More than 500 people gathered at Howard University’s Andrew Rankin Memorial Chapel on Wednesday evening to remember Omar Adam Sykes, a rising senior who was shot and killed during an attempted robbery just outside the campus July 4.
Relatives, friends, Howard officials and Mayor Vincent C. Gray spoke about the student, who had turned 22 days before his death.
“This just simply should not have happened,” Gray said to the packed chapel as he chastised federal lawmakers for not taking “sensible steps” to keep guns off the streets.
Gray also said at the service that police had made an arrest recently in the June 1 burglary of Sykes’s Northwest Washington apartment. Police have not indicated any connection between that burglary and Sykes’s death nearly five weeks later. No one has been arrested in the slaying.
At the memorial service, Sykes’s grandmother and uncle led a pledge of nonviolence, and Howard President Sidney A. Ribeau implored the mourners to help stop similar crimes across the country.
“The violence in our cities, the crimes against our young people must stop,” Ribeau said. “This is a moment in time where we must recommit ourselves to the values that Omar lived by.”
Kinaya Grayson, Sykes’s girlfriend, recalled hours of conversations they had. The couple didn’t have a romantic story about where they first met, she said, or their anniversary — which they made up as April 8 because neither could remember the date.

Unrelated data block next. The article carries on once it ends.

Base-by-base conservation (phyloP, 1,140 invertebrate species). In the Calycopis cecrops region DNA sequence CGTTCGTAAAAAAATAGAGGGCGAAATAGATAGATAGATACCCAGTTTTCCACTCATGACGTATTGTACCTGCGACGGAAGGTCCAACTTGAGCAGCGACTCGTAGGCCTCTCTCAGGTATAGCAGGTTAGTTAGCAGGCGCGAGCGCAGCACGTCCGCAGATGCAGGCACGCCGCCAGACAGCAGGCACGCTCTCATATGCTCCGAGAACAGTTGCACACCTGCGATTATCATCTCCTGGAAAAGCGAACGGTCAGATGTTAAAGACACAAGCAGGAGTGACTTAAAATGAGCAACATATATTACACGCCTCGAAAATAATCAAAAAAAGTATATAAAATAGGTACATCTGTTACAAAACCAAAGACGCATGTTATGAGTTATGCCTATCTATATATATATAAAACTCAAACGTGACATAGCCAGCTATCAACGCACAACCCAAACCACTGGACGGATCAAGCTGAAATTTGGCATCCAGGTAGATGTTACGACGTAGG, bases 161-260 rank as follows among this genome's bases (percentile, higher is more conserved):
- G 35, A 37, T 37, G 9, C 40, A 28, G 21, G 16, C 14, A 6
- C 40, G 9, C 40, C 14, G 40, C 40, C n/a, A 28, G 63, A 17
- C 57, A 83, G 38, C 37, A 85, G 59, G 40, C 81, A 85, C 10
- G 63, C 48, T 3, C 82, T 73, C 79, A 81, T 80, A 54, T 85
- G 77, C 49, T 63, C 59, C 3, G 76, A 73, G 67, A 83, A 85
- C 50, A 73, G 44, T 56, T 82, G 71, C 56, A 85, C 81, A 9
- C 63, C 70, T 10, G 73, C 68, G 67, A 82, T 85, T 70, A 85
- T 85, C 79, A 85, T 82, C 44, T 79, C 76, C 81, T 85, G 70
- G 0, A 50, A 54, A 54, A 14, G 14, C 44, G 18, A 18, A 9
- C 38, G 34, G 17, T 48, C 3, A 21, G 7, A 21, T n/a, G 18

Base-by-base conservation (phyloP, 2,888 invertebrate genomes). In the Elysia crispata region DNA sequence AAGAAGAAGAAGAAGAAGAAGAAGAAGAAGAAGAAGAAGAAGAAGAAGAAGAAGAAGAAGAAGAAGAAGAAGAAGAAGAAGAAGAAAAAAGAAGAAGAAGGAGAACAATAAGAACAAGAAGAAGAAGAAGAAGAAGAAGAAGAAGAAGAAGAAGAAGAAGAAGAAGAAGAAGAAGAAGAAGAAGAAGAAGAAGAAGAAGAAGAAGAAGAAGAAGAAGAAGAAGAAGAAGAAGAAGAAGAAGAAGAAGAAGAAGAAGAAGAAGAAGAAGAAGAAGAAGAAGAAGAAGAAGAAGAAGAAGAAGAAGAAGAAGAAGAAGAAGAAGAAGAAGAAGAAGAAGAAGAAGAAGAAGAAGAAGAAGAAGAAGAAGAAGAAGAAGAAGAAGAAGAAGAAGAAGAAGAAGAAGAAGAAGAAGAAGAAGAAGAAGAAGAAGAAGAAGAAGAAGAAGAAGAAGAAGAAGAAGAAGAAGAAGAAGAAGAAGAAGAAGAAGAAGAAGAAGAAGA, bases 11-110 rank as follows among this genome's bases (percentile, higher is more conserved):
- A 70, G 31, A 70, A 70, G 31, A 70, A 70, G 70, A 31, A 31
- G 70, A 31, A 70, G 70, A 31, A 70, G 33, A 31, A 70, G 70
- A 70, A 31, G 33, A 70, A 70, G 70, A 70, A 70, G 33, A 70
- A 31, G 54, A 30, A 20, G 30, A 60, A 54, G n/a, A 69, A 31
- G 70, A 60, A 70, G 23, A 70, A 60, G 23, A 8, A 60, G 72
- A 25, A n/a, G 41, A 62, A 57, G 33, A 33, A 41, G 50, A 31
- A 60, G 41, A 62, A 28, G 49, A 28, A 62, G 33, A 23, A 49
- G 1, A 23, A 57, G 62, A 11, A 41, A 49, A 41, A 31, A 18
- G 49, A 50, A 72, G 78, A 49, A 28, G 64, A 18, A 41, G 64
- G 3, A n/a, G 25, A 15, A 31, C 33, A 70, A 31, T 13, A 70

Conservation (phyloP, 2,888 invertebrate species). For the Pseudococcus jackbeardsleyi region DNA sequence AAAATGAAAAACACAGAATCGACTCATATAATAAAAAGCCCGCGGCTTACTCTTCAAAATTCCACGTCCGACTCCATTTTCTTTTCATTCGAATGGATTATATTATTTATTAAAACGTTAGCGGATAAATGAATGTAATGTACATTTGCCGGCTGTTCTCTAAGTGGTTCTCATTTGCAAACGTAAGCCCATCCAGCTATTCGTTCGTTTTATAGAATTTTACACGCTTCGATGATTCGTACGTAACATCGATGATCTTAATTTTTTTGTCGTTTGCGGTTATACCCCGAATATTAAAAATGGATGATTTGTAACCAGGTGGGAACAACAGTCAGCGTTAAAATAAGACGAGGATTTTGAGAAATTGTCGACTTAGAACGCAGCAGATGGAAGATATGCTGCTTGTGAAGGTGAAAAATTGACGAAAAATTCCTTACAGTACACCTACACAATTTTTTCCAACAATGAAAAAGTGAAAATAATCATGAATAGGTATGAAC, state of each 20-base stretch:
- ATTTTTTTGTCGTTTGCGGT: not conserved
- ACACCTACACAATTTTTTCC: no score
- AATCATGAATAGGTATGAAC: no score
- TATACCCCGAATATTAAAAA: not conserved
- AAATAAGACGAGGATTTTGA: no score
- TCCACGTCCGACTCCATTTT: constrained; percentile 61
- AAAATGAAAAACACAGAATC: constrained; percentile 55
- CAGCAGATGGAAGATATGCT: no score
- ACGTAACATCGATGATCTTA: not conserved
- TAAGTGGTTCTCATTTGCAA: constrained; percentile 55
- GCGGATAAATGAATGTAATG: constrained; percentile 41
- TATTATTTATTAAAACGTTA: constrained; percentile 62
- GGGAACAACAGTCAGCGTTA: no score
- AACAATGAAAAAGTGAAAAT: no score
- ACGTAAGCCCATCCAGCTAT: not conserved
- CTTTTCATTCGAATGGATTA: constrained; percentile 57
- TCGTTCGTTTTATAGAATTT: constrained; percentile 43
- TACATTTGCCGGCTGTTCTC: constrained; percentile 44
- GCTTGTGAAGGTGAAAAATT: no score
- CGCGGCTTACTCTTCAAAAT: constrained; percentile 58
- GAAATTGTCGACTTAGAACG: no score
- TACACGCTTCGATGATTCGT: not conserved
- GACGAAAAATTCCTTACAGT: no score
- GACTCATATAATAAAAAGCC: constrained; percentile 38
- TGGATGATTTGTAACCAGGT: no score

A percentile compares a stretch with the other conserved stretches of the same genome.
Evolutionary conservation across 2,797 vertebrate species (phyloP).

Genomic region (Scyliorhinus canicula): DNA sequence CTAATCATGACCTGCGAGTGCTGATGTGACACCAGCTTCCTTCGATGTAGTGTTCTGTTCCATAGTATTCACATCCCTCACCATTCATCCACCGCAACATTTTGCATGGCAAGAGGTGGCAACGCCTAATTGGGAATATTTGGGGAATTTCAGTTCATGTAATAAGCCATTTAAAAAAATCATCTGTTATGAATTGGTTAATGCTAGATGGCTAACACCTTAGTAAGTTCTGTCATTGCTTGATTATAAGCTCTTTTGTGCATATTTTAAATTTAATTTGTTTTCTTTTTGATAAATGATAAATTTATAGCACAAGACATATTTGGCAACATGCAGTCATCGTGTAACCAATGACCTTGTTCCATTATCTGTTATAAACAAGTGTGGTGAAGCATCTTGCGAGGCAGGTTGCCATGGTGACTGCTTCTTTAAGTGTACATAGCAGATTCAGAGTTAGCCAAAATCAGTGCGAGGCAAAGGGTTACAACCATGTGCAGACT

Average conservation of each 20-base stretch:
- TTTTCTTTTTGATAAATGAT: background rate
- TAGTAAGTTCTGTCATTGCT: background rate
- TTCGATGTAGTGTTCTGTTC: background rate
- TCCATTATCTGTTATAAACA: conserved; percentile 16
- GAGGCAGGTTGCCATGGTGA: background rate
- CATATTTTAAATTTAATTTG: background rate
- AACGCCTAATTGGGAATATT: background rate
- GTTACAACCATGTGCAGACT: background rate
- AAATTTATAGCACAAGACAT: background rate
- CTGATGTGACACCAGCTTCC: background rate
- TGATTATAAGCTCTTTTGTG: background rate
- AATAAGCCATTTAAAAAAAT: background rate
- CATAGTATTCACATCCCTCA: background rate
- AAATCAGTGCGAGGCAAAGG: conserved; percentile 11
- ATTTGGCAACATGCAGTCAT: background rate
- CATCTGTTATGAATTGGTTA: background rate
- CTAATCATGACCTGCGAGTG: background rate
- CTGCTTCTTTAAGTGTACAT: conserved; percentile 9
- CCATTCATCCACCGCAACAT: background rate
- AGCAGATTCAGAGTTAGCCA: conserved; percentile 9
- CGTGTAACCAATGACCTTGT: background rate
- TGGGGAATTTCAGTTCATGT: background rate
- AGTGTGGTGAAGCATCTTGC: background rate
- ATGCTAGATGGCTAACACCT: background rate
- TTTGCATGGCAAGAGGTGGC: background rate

“For him, I’m not going to be sad and I’m not going to be angry,” she said. “I still might cry.”
Tsega Mekonnen Meshesha, a friend of Sykes’s for more than a decade, first met him when they both lived in Ethiopia. “To me, he was my family, he was my blood,” she said. “My blood, my rock, my confidant. My God, this list could go on forever.”
As she read a letter to Sykes, she began choking up.
“You wouldn’t want me to stand here crying,” she said. “Because you always say I’m ugly when I do.”
Sykes’s older sisters, Halima Sykes Dumas and Jamila Sykes, described their reactions to a new baby brother — who was “white as a sheet” at birth with long black hair, according to Sherry Zalika Sykes, their mother.
“As the big sister, I never knew what to do with this boy creature,” Dumas said to laughter. “He just did everything his way.”
Sykes was determined to chart his own course, his family said, and relentlessly pursued his myriad passions, including writing, art, music and business.
He never sat still and never stopped talking, they recalled, often prompting letters home from grade-school teachers asking for advice.
But if he was stuck in a class that didn’t interest him, they said, he would quickly nod off.
“Omar was just as good at sleeping as he was talking,” his mother said to chuckles.
Sykes and another student were attacked about 11:30 p.m. at Georgia Avenue and Fairmont Street NW, Howard officials said. Police said two men with handguns approached the students and announced a robbery. Sykes was shot and the other student was struck with a gun in what police have said was a random crime.
Authorities said Wednesday that they had no updates on the case.
Since September, Howard University police have documented a small spike in violent crime, including armed robberies, thefts and assaults, on and around the university’s open campus near Georgia Avenue. A student was the victim of a carjacking in a campus parking lot in the fall.
Despite the increase in violent crime, Howard University Police Chief Leroy James said in the fall that overall crime in and around the school had decreased. Since James took over in 2008, robberies have dropped from 47 to 29 in 2010, 22 in 2011 and 14 as of October 2012.